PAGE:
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Local

Batavia aldermen OK video gambling; Hohmann named to commission

Council rejects west-side apartment proposal

BATAVIA – The sound of pinging and the sight of flashing lights will be coming soon to some Batavia taverns, restaurants, social clubs and entertainment venues.

As expected, the Batavia City Council approved video gambling in the community at its Nov. 21 meeting, despite the objections of residents who cited gambling’s social costs.

Aldermen voting to lift the ban said they were responding to requests from local business owners. Representatives from Batavia Veterans of Foreign Wars Post 1197, the downtown Bulldog’s Cellar tavern, and the west-side Crosstown Pub had spoken in favor of lifting the ban at a previous committee meeting.

They said businesses need the machines both for the revenue and to remain competitive with establishments in nearby communities that offer video gambling.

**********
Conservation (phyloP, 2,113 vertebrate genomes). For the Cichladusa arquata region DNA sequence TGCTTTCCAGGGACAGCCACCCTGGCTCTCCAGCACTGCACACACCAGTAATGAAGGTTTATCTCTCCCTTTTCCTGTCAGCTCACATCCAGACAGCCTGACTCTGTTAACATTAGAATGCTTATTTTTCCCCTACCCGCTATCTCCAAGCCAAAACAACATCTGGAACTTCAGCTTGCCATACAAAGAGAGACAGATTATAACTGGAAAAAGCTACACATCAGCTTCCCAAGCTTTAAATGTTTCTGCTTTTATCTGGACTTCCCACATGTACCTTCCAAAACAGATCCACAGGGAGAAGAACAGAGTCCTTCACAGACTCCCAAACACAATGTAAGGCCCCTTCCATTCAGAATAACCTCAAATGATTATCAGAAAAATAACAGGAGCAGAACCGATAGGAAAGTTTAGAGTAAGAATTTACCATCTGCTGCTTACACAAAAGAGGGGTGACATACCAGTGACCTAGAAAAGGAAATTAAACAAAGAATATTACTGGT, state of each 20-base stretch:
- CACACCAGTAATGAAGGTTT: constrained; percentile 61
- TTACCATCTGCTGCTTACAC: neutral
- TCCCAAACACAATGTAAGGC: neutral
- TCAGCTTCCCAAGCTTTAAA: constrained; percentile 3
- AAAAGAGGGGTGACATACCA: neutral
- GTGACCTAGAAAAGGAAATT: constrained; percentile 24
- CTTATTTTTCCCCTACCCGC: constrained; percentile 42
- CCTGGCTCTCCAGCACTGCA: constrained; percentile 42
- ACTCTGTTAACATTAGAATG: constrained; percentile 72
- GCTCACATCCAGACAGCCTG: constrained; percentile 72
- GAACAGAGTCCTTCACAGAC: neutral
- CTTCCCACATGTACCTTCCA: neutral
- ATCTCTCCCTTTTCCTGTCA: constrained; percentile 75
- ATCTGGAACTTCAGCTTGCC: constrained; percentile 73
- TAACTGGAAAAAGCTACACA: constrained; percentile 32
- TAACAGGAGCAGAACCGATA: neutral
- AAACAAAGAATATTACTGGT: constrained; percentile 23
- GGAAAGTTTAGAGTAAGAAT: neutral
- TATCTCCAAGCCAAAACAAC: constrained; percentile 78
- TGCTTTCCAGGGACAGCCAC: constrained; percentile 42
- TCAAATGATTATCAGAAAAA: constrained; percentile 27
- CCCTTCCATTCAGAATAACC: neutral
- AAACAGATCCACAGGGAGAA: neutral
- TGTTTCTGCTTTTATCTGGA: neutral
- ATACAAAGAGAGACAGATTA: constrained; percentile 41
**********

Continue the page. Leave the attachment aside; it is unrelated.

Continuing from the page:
State law allows five video gambling machines in an establishment. Municipalities receive 5 percent of revenues, and may charge a licensing fee for each machine. The city could expect to receive $120,000 a year, on top of an annual $25 fee per machine, if 12 businesses in Batavia each install five of the machines, according to City Administrator Laura Newman.

In other business, the City Council:

• Rejected a developer’s proposal to construct a 12-unit apartment building at 1600 W. Wilson St., on a parcel of land between Spuhler and Independence drives, just east of Randall Road. The city-owned, half-acre site was once the location of the west-side water tower. City code would allow for only nine units on the site. Residents of Spuhler and Feece drives had objected to the plan.

• Approved Mayor Jeff Schielke’s appointment of Kyle Hohmann to serve on the Batavia Historic Preservation Commission. Hohmann recently resigned his seat as 3rd Ward alderman because he moved out of the ward to another location within the city.

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